“We pray that the bipartisan conversations unfolding within the Senate at once will reach agreement on laws that may save lives and might be acted upon soon,” she wrote in a letter to fellow Democrats.

“On multiple occasions, the Democratic House has passed strong, commonsense gun-violence prevention laws,” she added. “As we have now promised many times to the courageous survivors of gun violence, we’ll never stop until the job is completed.”

For his part, Senate Majority Leader Chuck Schumer, D-N.Y., has said he wants the nation to observe as Senate Republicans vote down gun control laws. He said he’s open to holding votes on bills even in the event that they are virtually guaranteed to fail.

Schumer has also encouraged bipartisan backdoor gun laws talks led by Sen. Chris Murphy, D-Conn. He’s working with Republicans including Sens. Pat Toomey, Susan Collins and Rob Portman, who’ve been open to more modest firearm regulations.

Still, probabilities of any gun control reforms — large or small — appeared low Tuesday following comments from Senate Minority Leader Mitch McConnell.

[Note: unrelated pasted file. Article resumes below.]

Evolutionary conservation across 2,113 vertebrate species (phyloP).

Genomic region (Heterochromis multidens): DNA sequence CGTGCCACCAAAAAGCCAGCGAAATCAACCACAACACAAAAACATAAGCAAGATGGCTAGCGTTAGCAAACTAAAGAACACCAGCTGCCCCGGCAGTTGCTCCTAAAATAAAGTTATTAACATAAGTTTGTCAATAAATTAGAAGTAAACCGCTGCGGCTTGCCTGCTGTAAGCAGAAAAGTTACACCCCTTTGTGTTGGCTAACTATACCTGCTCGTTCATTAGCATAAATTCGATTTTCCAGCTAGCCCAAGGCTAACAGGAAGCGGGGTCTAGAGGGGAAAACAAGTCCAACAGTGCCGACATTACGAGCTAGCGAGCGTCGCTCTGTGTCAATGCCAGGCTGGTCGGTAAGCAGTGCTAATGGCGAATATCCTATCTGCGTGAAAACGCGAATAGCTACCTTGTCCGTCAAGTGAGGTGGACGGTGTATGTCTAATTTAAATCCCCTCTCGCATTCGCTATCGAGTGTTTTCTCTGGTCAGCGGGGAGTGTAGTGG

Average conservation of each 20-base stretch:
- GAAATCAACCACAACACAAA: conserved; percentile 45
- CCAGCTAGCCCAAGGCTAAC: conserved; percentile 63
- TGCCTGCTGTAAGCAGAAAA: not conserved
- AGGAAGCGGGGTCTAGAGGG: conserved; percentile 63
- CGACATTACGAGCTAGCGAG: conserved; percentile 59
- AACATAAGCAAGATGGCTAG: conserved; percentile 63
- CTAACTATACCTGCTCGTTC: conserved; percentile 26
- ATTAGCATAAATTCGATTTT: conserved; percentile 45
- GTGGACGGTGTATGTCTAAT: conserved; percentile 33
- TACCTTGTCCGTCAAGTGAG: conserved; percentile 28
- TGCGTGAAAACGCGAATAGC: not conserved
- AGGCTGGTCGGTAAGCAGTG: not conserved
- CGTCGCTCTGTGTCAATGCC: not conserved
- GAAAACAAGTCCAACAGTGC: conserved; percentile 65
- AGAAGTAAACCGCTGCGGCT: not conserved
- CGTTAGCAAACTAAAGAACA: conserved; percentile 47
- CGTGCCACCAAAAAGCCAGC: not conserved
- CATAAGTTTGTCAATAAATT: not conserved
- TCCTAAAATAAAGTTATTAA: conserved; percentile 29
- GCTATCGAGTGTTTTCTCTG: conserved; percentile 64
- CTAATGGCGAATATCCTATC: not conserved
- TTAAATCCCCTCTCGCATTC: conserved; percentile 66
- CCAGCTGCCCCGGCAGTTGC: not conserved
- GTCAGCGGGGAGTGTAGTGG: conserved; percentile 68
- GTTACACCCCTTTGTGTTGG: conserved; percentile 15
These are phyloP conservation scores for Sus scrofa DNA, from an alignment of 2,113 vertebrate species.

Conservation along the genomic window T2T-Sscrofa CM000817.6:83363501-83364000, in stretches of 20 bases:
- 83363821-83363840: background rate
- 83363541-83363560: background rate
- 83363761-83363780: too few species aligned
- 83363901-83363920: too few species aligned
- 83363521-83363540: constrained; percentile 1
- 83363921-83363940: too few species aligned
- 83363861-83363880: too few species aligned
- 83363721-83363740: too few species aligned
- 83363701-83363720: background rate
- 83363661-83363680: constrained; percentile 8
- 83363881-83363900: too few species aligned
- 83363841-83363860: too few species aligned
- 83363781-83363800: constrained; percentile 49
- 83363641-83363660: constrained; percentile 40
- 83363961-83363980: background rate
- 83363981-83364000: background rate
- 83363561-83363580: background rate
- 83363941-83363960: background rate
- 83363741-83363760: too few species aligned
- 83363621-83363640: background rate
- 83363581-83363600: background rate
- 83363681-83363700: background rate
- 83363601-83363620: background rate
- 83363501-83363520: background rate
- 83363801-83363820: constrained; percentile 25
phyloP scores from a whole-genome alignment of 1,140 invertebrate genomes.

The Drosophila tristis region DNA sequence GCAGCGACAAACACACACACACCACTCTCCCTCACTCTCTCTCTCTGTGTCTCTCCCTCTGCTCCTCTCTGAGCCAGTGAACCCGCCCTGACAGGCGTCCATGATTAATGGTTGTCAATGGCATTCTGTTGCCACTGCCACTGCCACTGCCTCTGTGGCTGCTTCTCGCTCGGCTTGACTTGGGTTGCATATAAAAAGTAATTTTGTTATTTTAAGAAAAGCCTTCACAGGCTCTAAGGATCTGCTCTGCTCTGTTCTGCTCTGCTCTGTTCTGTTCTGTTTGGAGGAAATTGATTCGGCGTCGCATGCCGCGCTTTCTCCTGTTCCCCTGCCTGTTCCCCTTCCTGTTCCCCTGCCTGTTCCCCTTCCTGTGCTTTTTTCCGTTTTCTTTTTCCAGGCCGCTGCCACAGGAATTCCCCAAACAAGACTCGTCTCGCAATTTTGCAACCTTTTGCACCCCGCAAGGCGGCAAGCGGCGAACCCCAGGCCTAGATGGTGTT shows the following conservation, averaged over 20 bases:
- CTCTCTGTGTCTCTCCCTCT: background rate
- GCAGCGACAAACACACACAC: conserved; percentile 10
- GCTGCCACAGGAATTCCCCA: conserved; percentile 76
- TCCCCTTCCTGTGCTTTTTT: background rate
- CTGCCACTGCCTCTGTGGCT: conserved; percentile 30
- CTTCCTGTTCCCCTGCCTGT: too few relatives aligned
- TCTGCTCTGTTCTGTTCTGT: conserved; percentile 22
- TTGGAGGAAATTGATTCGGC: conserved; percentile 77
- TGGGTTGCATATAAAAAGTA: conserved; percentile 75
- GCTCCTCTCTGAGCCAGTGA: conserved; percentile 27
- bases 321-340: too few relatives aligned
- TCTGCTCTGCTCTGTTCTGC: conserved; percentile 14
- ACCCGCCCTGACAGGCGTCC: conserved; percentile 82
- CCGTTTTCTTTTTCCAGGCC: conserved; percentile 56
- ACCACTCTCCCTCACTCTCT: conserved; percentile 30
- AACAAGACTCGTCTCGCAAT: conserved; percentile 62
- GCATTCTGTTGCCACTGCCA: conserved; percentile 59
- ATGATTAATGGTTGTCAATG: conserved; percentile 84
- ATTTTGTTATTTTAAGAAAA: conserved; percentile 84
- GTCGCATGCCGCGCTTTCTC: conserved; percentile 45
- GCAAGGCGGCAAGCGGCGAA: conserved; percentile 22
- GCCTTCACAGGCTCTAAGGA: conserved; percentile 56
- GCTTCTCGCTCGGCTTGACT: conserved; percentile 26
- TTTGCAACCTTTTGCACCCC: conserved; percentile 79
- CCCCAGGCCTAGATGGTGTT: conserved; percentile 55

Asked in Kentucky for an update on the bipartisan talks, McConnell said the essential problem behind the shootings in Buffalo and Uvalde was mental illness, implying that Republicans could be open to laws to handle psychological services.

Democrats dispute the claim that lawmakers need to focus on mental illness more so than the provision of guns to scale back shooting violence within the U.S. They are saying that similar rates of mental illness in other developed nations across the globe prove that mental illness alone cannot fully explain the prevalence of mass shootings within the U.S.

McConnell said Senate talks on laws designed to scale back school shootings are ongoing.

“Yeah, we’re doing it, we had a gaggle led by Senator Cornyn and Senator Murphy on the Democratic side, discussing how we’d have the option to come back together to goal the issue, which is mental illness, and college safety,” McConnell said. “We’ll get back at it next week and hope to have some results.”